What Did the Pope Really Say About Divorcees?

Jaquelina Lisbona and her civil law husband, Julio Sabetto

Jaquelina Lisbona and her civil law husband, Julio Sabetto

Once again the faithful are enduring a media-inspired kerfuffle over an alleged statement made by Pope Francis during a personal phone call to a divorcee who remarried outside the Church that she can take Communion; however, the Vatican calls these reports “unreliable” and the woman’s pastor says the whole episode is “impossible.”

CNA/EWTN News is reporting on the phone call which took place on Monday of this week between Jaquelina Lisbona, 47, and Pope Francis. Lisbona lives with her husband, Julio Sabetta, 50, in San Lorenzo, a small town about 185 miles northwest of Buenos Aires. Sabetto was divorced from his first wife in 1992 and began living with Lisbona in 1994. It was when their two daughters were preparing to receive the sacraments that the pastor of her parish informed her that she could not receive Communion because she was in a civil law union with a divorced man.

Last fall, after being prompted by a friend, Lisbona decided to write to the pope to tell him about her desire to receive Communion.

The pope apparently called her on Monday, apologized for the lateness in his reply and according to various accounts, told her “there was no problem” with her receiving Communion. He also said that he was dealing with the issue of remarried divorcees and that her letter was “useful in helping him address the issue.” He then told her that “there are some priests who are more papist than the pope”.

News of the phone call spread after Lisbona’s husband posted an account of the phone call on his Facebook page:

“Today one of the most beautiful things happened to me since the birth of my two daughters,” Sabetto wrote. “I got a call in my home from none other than Pope Francis, it was a big emotion, we cannot figure it out yet, this call was originated by my wife who sent him a letter and he took his time to call her and talk to her and I can assure you that when he talks, he gives you total peace. Thanks God for this blessing!”

From there, the story was picked up by local radio station La Red and La Capital newspaper. The Argentinean News Agency TELAM picked it up by Wednesday and then spread globally being picked up by all the major media outlets.

However, what exactly the Pope said to Lisbona remains a matter of controversy. Speaking to a news outlet, Lisbona said the two spoke for about 10 minutes during which time he allegedly told her that there she should “go to confession and start taking communion at a different parish.”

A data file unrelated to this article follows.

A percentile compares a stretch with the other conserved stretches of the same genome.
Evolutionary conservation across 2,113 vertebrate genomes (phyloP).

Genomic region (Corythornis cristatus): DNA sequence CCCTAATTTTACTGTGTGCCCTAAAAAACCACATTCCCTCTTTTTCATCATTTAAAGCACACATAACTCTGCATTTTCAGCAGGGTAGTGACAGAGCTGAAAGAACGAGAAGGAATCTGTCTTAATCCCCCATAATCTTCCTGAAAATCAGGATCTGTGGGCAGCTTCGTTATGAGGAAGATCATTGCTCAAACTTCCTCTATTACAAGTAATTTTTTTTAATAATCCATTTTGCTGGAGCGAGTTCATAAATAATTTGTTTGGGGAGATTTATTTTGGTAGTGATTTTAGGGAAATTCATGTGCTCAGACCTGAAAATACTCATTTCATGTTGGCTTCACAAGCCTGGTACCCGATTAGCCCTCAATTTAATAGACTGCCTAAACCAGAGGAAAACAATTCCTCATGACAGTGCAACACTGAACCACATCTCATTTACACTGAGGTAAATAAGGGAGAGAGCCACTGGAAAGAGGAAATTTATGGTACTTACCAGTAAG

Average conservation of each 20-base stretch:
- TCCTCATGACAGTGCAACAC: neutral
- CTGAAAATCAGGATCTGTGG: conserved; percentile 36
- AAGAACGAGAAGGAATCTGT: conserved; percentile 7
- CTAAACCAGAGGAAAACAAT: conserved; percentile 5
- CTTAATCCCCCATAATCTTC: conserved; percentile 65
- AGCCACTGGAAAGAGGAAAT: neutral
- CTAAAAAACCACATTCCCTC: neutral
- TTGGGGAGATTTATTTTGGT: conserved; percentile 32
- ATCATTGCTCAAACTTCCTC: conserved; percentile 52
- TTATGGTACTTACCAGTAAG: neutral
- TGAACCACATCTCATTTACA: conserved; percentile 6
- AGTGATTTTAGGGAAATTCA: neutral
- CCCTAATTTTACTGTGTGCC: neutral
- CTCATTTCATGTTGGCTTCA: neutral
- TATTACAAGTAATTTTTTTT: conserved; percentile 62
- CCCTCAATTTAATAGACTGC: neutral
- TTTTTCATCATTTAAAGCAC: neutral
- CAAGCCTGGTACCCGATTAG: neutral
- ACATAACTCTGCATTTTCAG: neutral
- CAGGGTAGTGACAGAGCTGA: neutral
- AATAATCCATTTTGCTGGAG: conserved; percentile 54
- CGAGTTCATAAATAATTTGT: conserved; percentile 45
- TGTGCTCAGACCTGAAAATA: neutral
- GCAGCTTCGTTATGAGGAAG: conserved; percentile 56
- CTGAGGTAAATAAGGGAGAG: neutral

In a second interview, she confirmed that the pope had given her permission to receive Communion, but complained that “this was supposed to be discrete, now I don’t think I will be able to go anywhere now.”

The Vatican Press Office quickly weighed in on the matter. Father Federico Lombardi, S.J., issued a statement yesterday morning in which he said that they would not relay the contents of the Pope’s private phone conversations. However, “that which has been communicated in relation to this matter . . . . and the consequent media amplification, cannot be confirmed as reliable, and is a source of misunderstanding and confusion.”

He added: “Therefore, consequences relating to the teaching of the Church are not to be inferred from these occurrences”.

But that hasn’t stopped the press from making all kinds of wild speculations about how Pope Francis is going to  change the rules regarded divorcees who remarry outside the Church just like he was supposed to change the rules about homosexuals after saying “who am I to judge” aboard the papal plane last year.

During an interview with CNA, Sabetto insisted that “Francisco told my wife that she was free from all sin, that she should go to communion, that she should go with peace of mind, since a divorced who goes (to Communion) is doing nothing wrong.”

He also claims the pope told her to go to Mass at another parish to avoid friction with their pastor.

However, the couple’s pastor, Fr. Jose Ceschi of San Lorenzo’s parish, told the local radio station La Ocho that the idea that the pope would give this permission was “absurd.”

“I do believe in the call, but what is hard to believe is that he gave her permission to go to communion,” Fr. Ceschi said. “The Pope would never do that, (it) is impossible. If he is coming from a previous sacrament and they are living together (it) is absolutely impossible.”

Speaking of his predecessor, Fr. Sergio, who was erroneously reported as having left the priesthood, told Jaquelina that she could not receive communion.

“Fr. Sergio was right, if a previous sacrament of marriage is involved, the Church cannot go beyond what Jesus has taught,” Fr. Ceschi said. “If Fr. Sergio would have given absolution, it would have been like someone writing you a check for an empty bank account, (it) is worthless!”

He added: “Again, I believe that the call happened, I just don’t believe the Pope would go over the head of the (local) bishop – it is absurd.”

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